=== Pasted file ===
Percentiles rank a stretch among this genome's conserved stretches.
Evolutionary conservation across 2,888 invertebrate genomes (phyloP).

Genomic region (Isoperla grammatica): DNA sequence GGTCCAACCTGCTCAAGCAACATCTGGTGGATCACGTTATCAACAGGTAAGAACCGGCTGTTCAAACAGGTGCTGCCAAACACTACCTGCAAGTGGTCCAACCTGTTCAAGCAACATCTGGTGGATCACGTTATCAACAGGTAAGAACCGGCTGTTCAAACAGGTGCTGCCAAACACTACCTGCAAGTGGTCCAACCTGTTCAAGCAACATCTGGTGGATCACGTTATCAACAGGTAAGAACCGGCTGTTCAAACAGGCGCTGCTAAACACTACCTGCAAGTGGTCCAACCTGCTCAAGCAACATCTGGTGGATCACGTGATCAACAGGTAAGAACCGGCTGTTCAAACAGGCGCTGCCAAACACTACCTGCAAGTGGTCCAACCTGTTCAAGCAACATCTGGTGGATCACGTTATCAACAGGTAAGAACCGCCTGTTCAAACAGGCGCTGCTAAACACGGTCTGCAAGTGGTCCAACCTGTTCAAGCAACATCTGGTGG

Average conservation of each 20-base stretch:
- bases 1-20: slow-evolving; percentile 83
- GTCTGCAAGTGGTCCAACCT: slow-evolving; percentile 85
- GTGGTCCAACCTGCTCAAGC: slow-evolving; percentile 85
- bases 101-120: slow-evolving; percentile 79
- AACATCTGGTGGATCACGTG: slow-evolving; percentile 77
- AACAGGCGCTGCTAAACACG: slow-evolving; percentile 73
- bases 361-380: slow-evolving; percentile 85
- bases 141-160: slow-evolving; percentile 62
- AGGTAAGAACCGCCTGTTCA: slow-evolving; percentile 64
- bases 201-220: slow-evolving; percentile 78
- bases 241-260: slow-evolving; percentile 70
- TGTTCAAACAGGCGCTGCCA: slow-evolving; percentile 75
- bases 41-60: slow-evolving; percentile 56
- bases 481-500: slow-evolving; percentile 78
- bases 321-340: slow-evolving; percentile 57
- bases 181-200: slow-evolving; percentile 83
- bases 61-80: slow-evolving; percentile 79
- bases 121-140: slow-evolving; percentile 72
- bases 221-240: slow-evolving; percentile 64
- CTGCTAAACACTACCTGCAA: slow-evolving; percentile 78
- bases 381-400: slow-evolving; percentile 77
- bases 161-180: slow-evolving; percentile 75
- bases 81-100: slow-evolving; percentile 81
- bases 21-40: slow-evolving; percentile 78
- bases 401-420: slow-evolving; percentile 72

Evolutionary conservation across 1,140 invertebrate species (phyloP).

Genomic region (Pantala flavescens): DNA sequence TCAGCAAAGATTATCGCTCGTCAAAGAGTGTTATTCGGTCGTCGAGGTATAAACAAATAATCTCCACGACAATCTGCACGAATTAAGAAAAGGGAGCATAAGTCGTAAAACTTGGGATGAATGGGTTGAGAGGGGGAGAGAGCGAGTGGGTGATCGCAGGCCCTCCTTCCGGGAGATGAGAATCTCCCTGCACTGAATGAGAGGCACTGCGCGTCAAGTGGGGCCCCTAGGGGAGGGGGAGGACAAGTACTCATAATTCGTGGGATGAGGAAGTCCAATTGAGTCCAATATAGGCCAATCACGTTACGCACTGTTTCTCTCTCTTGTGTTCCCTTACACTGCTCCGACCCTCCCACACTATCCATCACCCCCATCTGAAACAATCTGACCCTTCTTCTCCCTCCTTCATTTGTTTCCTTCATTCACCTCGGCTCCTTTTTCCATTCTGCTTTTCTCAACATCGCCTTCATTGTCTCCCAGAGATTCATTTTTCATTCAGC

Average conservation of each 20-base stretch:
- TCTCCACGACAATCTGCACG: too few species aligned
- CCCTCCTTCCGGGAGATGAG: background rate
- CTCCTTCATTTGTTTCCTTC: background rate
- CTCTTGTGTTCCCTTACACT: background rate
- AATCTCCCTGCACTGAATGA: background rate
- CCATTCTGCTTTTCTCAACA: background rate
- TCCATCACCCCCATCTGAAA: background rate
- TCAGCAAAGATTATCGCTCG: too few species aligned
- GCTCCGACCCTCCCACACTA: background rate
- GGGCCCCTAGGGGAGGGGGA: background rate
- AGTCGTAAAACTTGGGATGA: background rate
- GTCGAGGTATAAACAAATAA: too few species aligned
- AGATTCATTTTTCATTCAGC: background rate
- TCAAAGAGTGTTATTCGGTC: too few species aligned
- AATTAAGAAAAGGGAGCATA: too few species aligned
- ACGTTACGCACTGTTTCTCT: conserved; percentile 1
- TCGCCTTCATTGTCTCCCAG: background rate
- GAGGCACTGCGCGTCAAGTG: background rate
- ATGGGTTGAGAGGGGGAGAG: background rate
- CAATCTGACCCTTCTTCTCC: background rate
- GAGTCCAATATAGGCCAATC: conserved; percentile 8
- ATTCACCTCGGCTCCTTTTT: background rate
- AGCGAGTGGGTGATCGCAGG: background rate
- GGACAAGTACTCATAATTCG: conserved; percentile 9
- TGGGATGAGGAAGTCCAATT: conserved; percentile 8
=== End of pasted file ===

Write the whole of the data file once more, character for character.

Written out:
Percentiles rank a stretch among this genome's conserved stretches.
Evolutionary conservation across 2,888 invertebrate genomes (phyloP).

Genomic region (Isoperla grammatica): DNA sequence GGTCCAACCTGCTCAAGCAACATCTGGTGGATCACGTTATCAACAGGTAAGAACCGGCTGTTCAAACAGGTGCTGCCAAACACTACCTGCAAGTGGTCCAACCTGTTCAAGCAACATCTGGTGGATCACGTTATCAACAGGTAAGAACCGGCTGTTCAAACAGGTGCTGCCAAACACTACCTGCAAGTGGTCCAACCTGTTCAAGCAACATCTGGTGGATCACGTTATCAACAGGTAAGAACCGGCTGTTCAAACAGGCGCTGCTAAACACTACCTGCAAGTGGTCCAACCTGCTCAAGCAACATCTGGTGGATCACGTGATCAACAGGTAAGAACCGGCTGTTCAAACAGGCGCTGCCAAACACTACCTGCAAGTGGTCCAACCTGTTCAAGCAACATCTGGTGGATCACGTTATCAACAGGTAAGAACCGCCTGTTCAAACAGGCGCTGCTAAACACGGTCTGCAAGTGGTCCAACCTGTTCAAGCAACATCTGGTGG

Average conservation of each 20-base stretch:
- bases 1-20: slow-evolving; percentile 83
- GTCTGCAAGTGGTCCAACCT: slow-evolving; percentile 85
- GTGGTCCAACCTGCTCAAGC: slow-evolving; percentile 85
- bases 101-120: slow-evolving; percentile 79
- AACATCTGGTGGATCACGTG: slow-evolving; percentile 77
- AACAGGCGCTGCTAAACACG: slow-evolving; percentile 73
- bases 361-380: slow-evolving; percentile 85
- bases 141-160: slow-evolving; percentile 62
- AGGTAAGAACCGCCTGTTCA: slow-evolving; percentile 64
- bases 201-220: slow-evolving; percentile 78
- bases 241-260: slow-evolving; percentile 70
- TGTTCAAACAGGCGCTGCCA: slow-evolving; percentile 75
- bases 41-60: slow-evolving; percentile 56
- bases 481-500: slow-evolving; percentile 78
- bases 321-340: slow-evolving; percentile 57
- bases 181-200: slow-evolving; percentile 83
- bases 61-80: slow-evolving; percentile 79
- bases 121-140: slow-evolving; percentile 72
- bases 221-240: slow-evolving; percentile 64
- CTGCTAAACACTACCTGCAA: slow-evolving; percentile 78
- bases 381-400: slow-evolving; percentile 77
- bases 161-180: slow-evolving; percentile 75
- bases 81-100: slow-evolving; percentile 81
- bases 21-40: slow-evolving; percentile 78
- bases 401-420: slow-evolving; percentile 72

Evolutionary conservation across 1,140 invertebrate species (phyloP).

Genomic region (Pantala flavescens): DNA sequence TCAGCAAAGATTATCGCTCGTCAAAGAGTGTTATTCGGTCGTCGAGGTATAAACAAATAATCTCCACGACAATCTGCACGAATTAAGAAAAGGGAGCATAAGTCGTAAAACTTGGGATGAATGGGTTGAGAGGGGGAGAGAGCGAGTGGGTGATCGCAGGCCCTCCTTCCGGGAGATGAGAATCTCCCTGCACTGAATGAGAGGCACTGCGCGTCAAGTGGGGCCCCTAGGGGAGGGGGAGGACAAGTACTCATAATTCGTGGGATGAGGAAGTCCAATTGAGTCCAATATAGGCCAATCACGTTACGCACTGTTTCTCTCTCTTGTGTTCCCTTACACTGCTCCGACCCTCCCACACTATCCATCACCCCCATCTGAAACAATCTGACCCTTCTTCTCCCTCCTTCATTTGTTTCCTTCATTCACCTCGGCTCCTTTTTCCATTCTGCTTTTCTCAACATCGCCTTCATTGTCTCCCAGAGATTCATTTTTCATTCAGC

Average conservation of each 20-base stretch:
- TCTCCACGACAATCTGCACG: too few species aligned
- CCCTCCTTCCGGGAGATGAG: background rate
- CTCCTTCATTTGTTTCCTTC: background rate
- CTCTTGTGTTCCCTTACACT: background rate
- AATCTCCCTGCACTGAATGA: background rate
- CCATTCTGCTTTTCTCAACA: background rate
- TCCATCACCCCCATCTGAAA: background rate
- TCAGCAAAGATTATCGCTCG: too few species aligned
- GCTCCGACCCTCCCACACTA: background rate
- GGGCCCCTAGGGGAGGGGGA: background rate
- AGTCGTAAAACTTGGGATGA: background rate
- GTCGAGGTATAAACAAATAA: too few species aligned
- AGATTCATTTTTCATTCAGC: background rate
- TCAAAGAGTGTTATTCGGTC: too few species aligned
- AATTAAGAAAAGGGAGCATA: too few species aligned
- ACGTTACGCACTGTTTCTCT: conserved; percentile 1
- TCGCCTTCATTGTCTCCCAG: background rate
- GAGGCACTGCGCGTCAAGTG: background rate
- ATGGGTTGAGAGGGGGAGAG: background rate
- CAATCTGACCCTTCTTCTCC: background rate
- GAGTCCAATATAGGCCAATC: conserved; percentile 8
- ATTCACCTCGGCTCCTTTTT: background rate
- AGCGAGTGGGTGATCGCAGG: background rate
- GGACAAGTACTCATAATTCG: conserved; percentile 9
- TGGGATGAGGAAGTCCAATT: conserved; percentile 8